Withdrawal of motions

20.22A Member who has made a motion can withdraw it only by leave of the House, granted without any dissentient voice. This leave is signified, not upon question but by the Speaker taking the pleasure of the House, asking ‘Is it your pleasure that the motion be withdrawn?’ If no one dissents, the Speaker says, ‘Motion by leave withdrawn’. However, if there is any objection, or if a Member rises to continue the debate, the Speaker must put the question at the end of the debate as, even if a dissentient Member no longer objects, the motion can no longer be withdrawn.1 An amendment can be withdrawn in the same way, but neither a motion nor an amendment can be withdrawn except by the Member who moved it.2 Under the general convention allowing members of the Government to act for each other, a member of the Government can withdraw a motion in the absence of another Member who is a member of the Government.3 Where an amendment has been proposed to a question, the original motion cannot be withdrawn until the amendment has been first disposed of by being agreed to, withdrawn, or negatived,4 since the question on the amendment stands before the main question.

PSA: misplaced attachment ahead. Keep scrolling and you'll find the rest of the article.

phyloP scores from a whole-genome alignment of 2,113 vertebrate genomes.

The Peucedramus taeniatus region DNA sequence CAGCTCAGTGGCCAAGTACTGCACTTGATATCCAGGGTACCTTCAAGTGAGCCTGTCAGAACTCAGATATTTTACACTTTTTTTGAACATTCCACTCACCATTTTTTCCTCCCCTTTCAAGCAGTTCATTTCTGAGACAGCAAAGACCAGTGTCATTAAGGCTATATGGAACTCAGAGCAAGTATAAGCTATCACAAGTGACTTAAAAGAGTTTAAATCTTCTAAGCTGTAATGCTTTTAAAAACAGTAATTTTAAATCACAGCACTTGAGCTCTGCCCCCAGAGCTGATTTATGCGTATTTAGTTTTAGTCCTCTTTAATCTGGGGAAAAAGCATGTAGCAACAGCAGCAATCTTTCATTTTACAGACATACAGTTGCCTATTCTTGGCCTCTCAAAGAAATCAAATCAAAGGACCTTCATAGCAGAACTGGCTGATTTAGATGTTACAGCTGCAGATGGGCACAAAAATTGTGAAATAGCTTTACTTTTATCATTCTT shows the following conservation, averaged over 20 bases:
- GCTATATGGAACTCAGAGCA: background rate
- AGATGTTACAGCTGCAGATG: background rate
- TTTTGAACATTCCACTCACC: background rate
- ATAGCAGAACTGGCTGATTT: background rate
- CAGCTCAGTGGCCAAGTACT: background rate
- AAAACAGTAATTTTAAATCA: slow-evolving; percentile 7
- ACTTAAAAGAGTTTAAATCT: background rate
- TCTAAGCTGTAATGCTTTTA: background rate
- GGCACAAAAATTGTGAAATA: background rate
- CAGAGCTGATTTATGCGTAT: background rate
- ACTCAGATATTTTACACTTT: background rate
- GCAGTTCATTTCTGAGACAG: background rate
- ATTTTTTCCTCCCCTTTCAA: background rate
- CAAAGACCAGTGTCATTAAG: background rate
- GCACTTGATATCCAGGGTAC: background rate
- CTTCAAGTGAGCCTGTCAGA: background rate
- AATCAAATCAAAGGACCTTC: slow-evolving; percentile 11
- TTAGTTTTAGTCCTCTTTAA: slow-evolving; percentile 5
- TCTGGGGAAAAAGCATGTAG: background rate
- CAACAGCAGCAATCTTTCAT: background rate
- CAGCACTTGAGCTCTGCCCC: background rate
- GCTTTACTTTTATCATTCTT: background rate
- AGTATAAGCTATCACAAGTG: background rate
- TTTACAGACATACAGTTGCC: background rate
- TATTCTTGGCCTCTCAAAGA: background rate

1. 1. Parl Deb (1867) 186, c 887; ibid (1879) 247, c 841; ibid (1882) 274, c 1360.
  2. 2. Parl Deb (1860) 159, c 1309; HC Deb (1915) 73, c 1792.
  3. 3. For example, see HC Deb (1962–63) 667, cc 1574, 1675. Occasionally a motion (see Parl Deb (1872) 212, c 219; CJ (1877) 301; ibid (1895) 48; ibid (1916) 199; HC Deb (1916) 85, c 2647) or an amendment (see Parl Deb (1847) 91, c 1236; CJ (1893–94) 360; ibid (1895) 48) is, by leave, withdrawn, and another motion or amendment substituted, in order to meet the views of the House, as expressed in debate. This course can be taken only with the general assent of the House.
  4. 4. CJ (1830–31) 912; Parl Deb (1876) 227, c 787; ibid 230, c 1026; CJ (1870) 270.